The American Law Institute appropriately describes itself as “the leading independent organization in the United States producing scholarly work to clarify, modernize, and otherwise improve the law.” From time to time, it is important for the ALI, as for all organizations, to spend time and energy clarifying its own mission. Over the past year, we have devoted significant effort to this important endeavor.
Because the document that describes the mission of the ALI in the most sustained way is our Style Manual (formally “Capturing the Voice of The American Law Institute: A Handbook for ALI Reporters and Those Who Review Their Work”), our clarifying effort took the form of revisions of that Manual. It’s a wonderful document, which you might want to download (www.ali.org/publications/style-manual). The revision process was undertaken by a Committee on Institute Style, which was very ably chaired by Professor Mary Kay Kane. The Committee’s recommendations were then adopted by the Council in January.
I will focus on three highlights. First, the revised Style Manual draws a clear distinction among our major types of works—Restatements, Model or Uniform Codes, and Principles projects—based both on the primary audience for our guidance and the form in which such guidance is provided. “Restatements are primarily addressed to courts. They aim at clear formulations of common law and its statutory elements or variations.” Codes, such as our enormously influential Uniform Commercial Code, which we do in partnership with the Uniform Law Commission, and Model Penal Code “are addressed to legislatures, with a view toward legislative enactment. They are written in prescriptive statutory language.” Principles “are primarily addressed to legislatures, administrative agencies, or private actors. They can, however, be addressed to courts when an area is so new that there is little established law.” Style Manual p. 4. Principles will often take the form of best practices for either private institutions (e.g., our just launched Principles of Compliance) or public institutions (e.g., our also just launched Principles of Police Investigations).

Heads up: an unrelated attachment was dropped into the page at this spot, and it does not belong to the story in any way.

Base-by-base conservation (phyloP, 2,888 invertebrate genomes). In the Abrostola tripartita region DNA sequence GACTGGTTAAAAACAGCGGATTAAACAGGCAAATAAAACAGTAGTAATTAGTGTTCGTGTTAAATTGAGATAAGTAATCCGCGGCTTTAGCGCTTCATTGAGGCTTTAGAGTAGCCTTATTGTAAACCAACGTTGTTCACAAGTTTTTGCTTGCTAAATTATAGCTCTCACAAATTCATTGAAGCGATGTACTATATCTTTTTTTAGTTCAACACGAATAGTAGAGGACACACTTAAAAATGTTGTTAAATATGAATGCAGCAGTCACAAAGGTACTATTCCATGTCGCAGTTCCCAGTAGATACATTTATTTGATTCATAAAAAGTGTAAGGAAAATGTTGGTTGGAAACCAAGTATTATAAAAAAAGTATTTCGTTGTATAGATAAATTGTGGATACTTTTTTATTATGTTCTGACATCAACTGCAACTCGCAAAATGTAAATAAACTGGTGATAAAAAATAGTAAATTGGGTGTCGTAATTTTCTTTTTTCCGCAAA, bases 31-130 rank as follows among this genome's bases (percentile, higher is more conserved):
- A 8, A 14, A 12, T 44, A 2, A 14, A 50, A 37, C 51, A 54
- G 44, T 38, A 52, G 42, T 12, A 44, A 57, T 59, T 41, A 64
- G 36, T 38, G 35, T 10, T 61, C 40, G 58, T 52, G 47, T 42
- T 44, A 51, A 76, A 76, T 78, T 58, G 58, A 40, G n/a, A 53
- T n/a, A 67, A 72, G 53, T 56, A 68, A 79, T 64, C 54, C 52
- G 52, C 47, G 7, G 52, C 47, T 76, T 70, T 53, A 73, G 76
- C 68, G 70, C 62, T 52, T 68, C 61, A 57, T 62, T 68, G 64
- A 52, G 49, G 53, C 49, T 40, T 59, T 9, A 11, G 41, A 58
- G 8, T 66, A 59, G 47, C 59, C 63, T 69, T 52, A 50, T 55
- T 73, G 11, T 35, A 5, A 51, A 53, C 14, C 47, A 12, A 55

The next two highlights concern the nature of Restatements: the interpretation of what a Restatement black letter rule is, and the inquiry that should be undertaken in formulating such a rule. On the former question, a Restatement aspires to do exactly the same work as a common law judge. In the words of my legendary predecessor (Style Manual, p. 6), Professor Herbert Wechsler, which are quoted on the wall of the conference room in the ALI headquarters in Philadelphia: “We should feel obliged in our deliberations to give weight to all of the considerations that the courts, under a proper view of the judicial function, deem it right to weigh in theirs.”
But, as the Style Manual indicates (p. 6), “what a Restatement can do that a busy common-law judge, however distinguished, cannot is engage the best minds in the profession over an extended period of time, with access to extensive research, testing rules against disparate fact patterns in many jurisdictions.”